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Old 27-11-2005, 00:43   #9
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Hi irwinsailor

did you use a dam rubber to space the window out 5mm from the boat?
How long did it take for the sika to hold the windows without any support?
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Old 27-11-2005, 07:03   #10
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I used a few plastic blocks to hold the window in position. Then I used plungers to hold the window tight to the boat for 24 hours. Then I back filled the gap with sika around the window to form a gasket. It was a fair amount of work but very much worth doing. Sika has a web site that has instructions and a phone number to a rep. I called them 3 times, they know what they are talking about.
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Old 27-11-2005, 08:40   #11
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Make sure you get the correct grade of sikaflex for this task. There isone specially designed for it, with appropriate UV protection.
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Old 27-11-2005, 09:26   #12
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It should not be a problem selection the correct product, they are clearly described on the web site.
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Old 27-11-2005, 13:36   #13
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I have bought some one adhesive sided 5mm x 9mm dam rubber. It is sticky on one side and comes in a roll. It is the hard closed cell pvc black rubber. I am going to stick this around the window opening on the boat to form a 5mm spacer between the window and the boat. It will also form a dam so the sika 295uv wont ooze into the boat when I press the window in. I will mask the exterior of the boat so that I can tool what oozes outside the boat. I was going to use chocks and duct tape to hold the window in position while the sika drys. There is a primer sika sells for the perspex window. I have bought some of that (very expensive) and will use it on the window first. Not looking forward to the job.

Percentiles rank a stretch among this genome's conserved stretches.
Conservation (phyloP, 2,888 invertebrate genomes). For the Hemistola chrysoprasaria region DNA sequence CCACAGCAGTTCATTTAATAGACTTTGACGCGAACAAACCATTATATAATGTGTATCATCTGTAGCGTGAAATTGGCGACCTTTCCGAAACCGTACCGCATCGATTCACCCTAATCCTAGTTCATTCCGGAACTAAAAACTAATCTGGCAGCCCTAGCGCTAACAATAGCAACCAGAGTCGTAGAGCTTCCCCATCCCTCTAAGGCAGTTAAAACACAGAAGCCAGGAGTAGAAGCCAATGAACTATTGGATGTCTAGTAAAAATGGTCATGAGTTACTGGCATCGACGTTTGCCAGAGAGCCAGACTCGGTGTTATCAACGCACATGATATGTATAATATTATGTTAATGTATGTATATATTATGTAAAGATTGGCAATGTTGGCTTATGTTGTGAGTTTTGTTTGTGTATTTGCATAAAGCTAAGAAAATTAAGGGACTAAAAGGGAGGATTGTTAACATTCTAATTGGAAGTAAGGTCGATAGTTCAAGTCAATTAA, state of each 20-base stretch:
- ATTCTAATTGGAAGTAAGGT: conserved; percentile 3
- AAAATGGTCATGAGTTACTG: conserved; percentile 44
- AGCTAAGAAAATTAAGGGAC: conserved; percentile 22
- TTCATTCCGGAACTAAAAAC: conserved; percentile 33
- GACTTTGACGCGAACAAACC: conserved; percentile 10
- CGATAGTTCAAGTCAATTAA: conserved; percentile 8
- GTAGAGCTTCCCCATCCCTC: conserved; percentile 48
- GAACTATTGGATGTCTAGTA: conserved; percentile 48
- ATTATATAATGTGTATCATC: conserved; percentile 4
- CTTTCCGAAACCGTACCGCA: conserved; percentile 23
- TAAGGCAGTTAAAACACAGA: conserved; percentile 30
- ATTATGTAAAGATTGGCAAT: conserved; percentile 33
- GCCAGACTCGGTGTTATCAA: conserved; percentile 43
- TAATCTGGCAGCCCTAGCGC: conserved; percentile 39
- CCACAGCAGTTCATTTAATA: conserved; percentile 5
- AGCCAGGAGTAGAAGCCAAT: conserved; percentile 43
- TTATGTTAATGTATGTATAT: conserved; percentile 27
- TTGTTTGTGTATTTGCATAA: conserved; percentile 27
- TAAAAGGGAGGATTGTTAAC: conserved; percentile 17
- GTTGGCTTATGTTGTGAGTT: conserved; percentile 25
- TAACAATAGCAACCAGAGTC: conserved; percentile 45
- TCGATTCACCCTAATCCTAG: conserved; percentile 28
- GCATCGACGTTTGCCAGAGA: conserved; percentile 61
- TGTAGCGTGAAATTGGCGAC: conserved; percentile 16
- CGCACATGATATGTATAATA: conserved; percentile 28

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Old 27-11-2005, 20:01   #14
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Air bubbles between plexiglass and sealant

If the adhesive contact surface area is much wider than 3/8 inch it becomes increasingly difficult to prevent air bubbles from being trapped between the glass and the adhesive.


Does anyone have advice on just how to keep that from happening?
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Old 28-11-2005, 04:35   #15
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BEFORE trimming the end and piercing the foil seal on the caulk/sealant tube, insert the cartridge in the gun, pump the trigger on the gun (to pressurize it). This will force out any air bubbles trapped between the plunger and the liquid. Air bubbles are more than a nuisance, because they continue to expand after you release the plunger pressure, and begin to lay your bead. RELEASE the plunger pressure, and trim off the end of the nozzle at a 45 degree angle, about the same diameter as your intended bead. Puncture the inner foil sealer (straightened wire coat hanger).
Begin applying your bead*, by caulking in one straight continuous stream, of about 2 Ft sweeps . Avoid stops and starts, as far as practicable. Force* the sealant deep into the joint, allowing it to slightly expand/flow outwards (*sealants don’t flow well).
Check back as you go, pricking any bubbles that appear and tooling** as required.

* You can either push or pull the tube, whichever is most comfortable for you - but it’s best to apply a bead by “pushing” on wider joints. By pushing the gun away from you, you are forcing the material into the joint. If you pull the gun toward you, you will trap air and produce air bubbles in the joint. It takes practice to lay down a perfect bead - practice first, on scrap or newspaper.

** Tooling can be done with a finger moistened with very slightly soapy water (wear surgical gloves if using solvent), or with a tooling trowel, a spoon, a shaped piece of wood etc. Clean your tooling implement after each use. It is important force sealant into the joint, and to avoid scraping an excessive amount of caulk out of the joint during tooling (to avoid starving the joint). If masking tape is used along the sides of the joint, make sure the tape is removed immediately after tooling is complete before the caulk skins over, so that it will pull away cleanly and leave a smooth, even line.